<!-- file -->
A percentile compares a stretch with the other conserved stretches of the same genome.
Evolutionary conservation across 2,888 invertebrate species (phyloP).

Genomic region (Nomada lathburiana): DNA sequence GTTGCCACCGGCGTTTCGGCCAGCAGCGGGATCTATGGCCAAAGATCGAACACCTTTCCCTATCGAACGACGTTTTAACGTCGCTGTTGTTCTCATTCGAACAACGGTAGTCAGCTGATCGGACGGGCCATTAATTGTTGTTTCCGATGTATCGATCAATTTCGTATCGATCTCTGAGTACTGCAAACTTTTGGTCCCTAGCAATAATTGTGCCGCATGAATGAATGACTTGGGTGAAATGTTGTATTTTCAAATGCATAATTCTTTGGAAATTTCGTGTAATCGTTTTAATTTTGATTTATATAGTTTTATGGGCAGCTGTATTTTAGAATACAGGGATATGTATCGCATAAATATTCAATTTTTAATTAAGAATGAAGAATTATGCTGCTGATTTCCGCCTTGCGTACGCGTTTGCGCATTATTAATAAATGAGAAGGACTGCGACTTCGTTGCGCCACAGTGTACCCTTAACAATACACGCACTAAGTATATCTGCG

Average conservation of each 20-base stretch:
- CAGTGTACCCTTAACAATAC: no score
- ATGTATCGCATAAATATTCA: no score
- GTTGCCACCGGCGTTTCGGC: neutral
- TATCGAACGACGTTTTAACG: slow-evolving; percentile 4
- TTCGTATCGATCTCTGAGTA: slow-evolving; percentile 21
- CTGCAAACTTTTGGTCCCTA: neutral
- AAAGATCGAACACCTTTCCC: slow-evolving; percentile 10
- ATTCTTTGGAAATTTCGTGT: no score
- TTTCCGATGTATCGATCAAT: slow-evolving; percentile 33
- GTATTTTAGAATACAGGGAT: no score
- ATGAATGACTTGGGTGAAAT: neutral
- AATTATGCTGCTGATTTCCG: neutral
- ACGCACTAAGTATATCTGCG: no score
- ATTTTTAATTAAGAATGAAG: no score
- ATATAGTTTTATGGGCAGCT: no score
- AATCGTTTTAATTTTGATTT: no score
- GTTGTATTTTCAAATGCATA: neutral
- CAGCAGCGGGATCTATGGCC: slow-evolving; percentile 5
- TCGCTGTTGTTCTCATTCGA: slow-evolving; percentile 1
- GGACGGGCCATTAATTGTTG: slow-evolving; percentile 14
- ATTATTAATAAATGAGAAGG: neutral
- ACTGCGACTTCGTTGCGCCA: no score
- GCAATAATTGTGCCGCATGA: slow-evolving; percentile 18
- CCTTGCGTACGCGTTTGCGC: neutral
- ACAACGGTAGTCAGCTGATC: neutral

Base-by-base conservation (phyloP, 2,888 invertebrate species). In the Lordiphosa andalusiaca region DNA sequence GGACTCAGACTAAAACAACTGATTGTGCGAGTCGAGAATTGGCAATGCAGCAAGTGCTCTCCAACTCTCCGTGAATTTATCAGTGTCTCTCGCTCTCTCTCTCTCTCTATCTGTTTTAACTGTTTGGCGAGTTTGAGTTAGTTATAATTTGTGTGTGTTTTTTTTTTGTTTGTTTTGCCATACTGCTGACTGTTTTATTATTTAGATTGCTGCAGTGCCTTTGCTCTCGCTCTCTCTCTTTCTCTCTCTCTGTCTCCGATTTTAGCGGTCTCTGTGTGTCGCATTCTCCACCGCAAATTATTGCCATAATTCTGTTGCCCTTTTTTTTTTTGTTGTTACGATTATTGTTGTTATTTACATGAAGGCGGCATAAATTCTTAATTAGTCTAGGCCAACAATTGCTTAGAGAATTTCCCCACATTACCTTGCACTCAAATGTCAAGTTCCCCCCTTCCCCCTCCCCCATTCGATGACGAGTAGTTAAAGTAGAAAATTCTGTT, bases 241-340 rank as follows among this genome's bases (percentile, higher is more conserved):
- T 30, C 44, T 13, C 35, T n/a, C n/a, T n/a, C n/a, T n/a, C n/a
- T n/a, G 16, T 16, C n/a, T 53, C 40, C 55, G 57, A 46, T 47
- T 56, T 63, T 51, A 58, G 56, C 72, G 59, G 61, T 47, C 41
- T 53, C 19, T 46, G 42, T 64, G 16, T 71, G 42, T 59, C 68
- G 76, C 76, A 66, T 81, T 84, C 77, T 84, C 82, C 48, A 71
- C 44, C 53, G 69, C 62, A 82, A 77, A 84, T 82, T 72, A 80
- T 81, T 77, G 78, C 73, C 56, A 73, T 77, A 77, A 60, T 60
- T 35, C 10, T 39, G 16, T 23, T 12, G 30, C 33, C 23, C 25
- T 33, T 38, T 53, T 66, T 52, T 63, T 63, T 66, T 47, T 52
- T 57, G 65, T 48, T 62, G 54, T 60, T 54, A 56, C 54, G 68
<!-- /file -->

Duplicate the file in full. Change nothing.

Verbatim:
A percentile compares a stretch with the other conserved stretches of the same genome.
Evolutionary conservation across 2,888 invertebrate species (phyloP).

Genomic region (Nomada lathburiana): DNA sequence GTTGCCACCGGCGTTTCGGCCAGCAGCGGGATCTATGGCCAAAGATCGAACACCTTTCCCTATCGAACGACGTTTTAACGTCGCTGTTGTTCTCATTCGAACAACGGTAGTCAGCTGATCGGACGGGCCATTAATTGTTGTTTCCGATGTATCGATCAATTTCGTATCGATCTCTGAGTACTGCAAACTTTTGGTCCCTAGCAATAATTGTGCCGCATGAATGAATGACTTGGGTGAAATGTTGTATTTTCAAATGCATAATTCTTTGGAAATTTCGTGTAATCGTTTTAATTTTGATTTATATAGTTTTATGGGCAGCTGTATTTTAGAATACAGGGATATGTATCGCATAAATATTCAATTTTTAATTAAGAATGAAGAATTATGCTGCTGATTTCCGCCTTGCGTACGCGTTTGCGCATTATTAATAAATGAGAAGGACTGCGACTTCGTTGCGCCACAGTGTACCCTTAACAATACACGCACTAAGTATATCTGCG

Average conservation of each 20-base stretch:
- CAGTGTACCCTTAACAATAC: no score
- ATGTATCGCATAAATATTCA: no score
- GTTGCCACCGGCGTTTCGGC: neutral
- TATCGAACGACGTTTTAACG: slow-evolving; percentile 4
- TTCGTATCGATCTCTGAGTA: slow-evolving; percentile 21
- CTGCAAACTTTTGGTCCCTA: neutral
- AAAGATCGAACACCTTTCCC: slow-evolving; percentile 10
- ATTCTTTGGAAATTTCGTGT: no score
- TTTCCGATGTATCGATCAAT: slow-evolving; percentile 33
- GTATTTTAGAATACAGGGAT: no score
- ATGAATGACTTGGGTGAAAT: neutral
- AATTATGCTGCTGATTTCCG: neutral
- ACGCACTAAGTATATCTGCG: no score
- ATTTTTAATTAAGAATGAAG: no score
- ATATAGTTTTATGGGCAGCT: no score
- AATCGTTTTAATTTTGATTT: no score
- GTTGTATTTTCAAATGCATA: neutral
- CAGCAGCGGGATCTATGGCC: slow-evolving; percentile 5
- TCGCTGTTGTTCTCATTCGA: slow-evolving; percentile 1
- GGACGGGCCATTAATTGTTG: slow-evolving; percentile 14
- ATTATTAATAAATGAGAAGG: neutral
- ACTGCGACTTCGTTGCGCCA: no score
- GCAATAATTGTGCCGCATGA: slow-evolving; percentile 18
- CCTTGCGTACGCGTTTGCGC: neutral
- ACAACGGTAGTCAGCTGATC: neutral

Base-by-base conservation (phyloP, 2,888 invertebrate species). In the Lordiphosa andalusiaca region DNA sequence GGACTCAGACTAAAACAACTGATTGTGCGAGTCGAGAATTGGCAATGCAGCAAGTGCTCTCCAACTCTCCGTGAATTTATCAGTGTCTCTCGCTCTCTCTCTCTCTCTATCTGTTTTAACTGTTTGGCGAGTTTGAGTTAGTTATAATTTGTGTGTGTTTTTTTTTTGTTTGTTTTGCCATACTGCTGACTGTTTTATTATTTAGATTGCTGCAGTGCCTTTGCTCTCGCTCTCTCTCTTTCTCTCTCTCTGTCTCCGATTTTAGCGGTCTCTGTGTGTCGCATTCTCCACCGCAAATTATTGCCATAATTCTGTTGCCCTTTTTTTTTTTGTTGTTACGATTATTGTTGTTATTTACATGAAGGCGGCATAAATTCTTAATTAGTCTAGGCCAACAATTGCTTAGAGAATTTCCCCACATTACCTTGCACTCAAATGTCAAGTTCCCCCCTTCCCCCTCCCCCATTCGATGACGAGTAGTTAAAGTAGAAAATTCTGTT, bases 241-340 rank as follows among this genome's bases (percentile, higher is more conserved):
- T 30, C 44, T 13, C 35, T n/a, C n/a, T n/a, C n/a, T n/a, C n/a
- T n/a, G 16, T 16, C n/a, T 53, C 40, C 55, G 57, A 46, T 47
- T 56, T 63, T 51, A 58, G 56, C 72, G 59, G 61, T 47, C 41
- T 53, C 19, T 46, G 42, T 64, G 16, T 71, G 42, T 59, C 68
- G 76, C 76, A 66, T 81, T 84, C 77, T 84, C 82, C 48, A 71
- C 44, C 53, G 69, C 62, A 82, A 77, A 84, T 82, T 72, A 80
- T 81, T 77, G 78, C 73, C 56, A 73, T 77, A 77, A 60, T 60
- T 35, C 10, T 39, G 16, T 23, T 12, G 30, C 33, C 23, C 25
- T 33, T 38, T 53, T 66, T 52, T 63, T 63, T 66, T 47, T 52
- T 57, G 65, T 48, T 62, G 54, T 60, T 54, A 56, C 54, G 68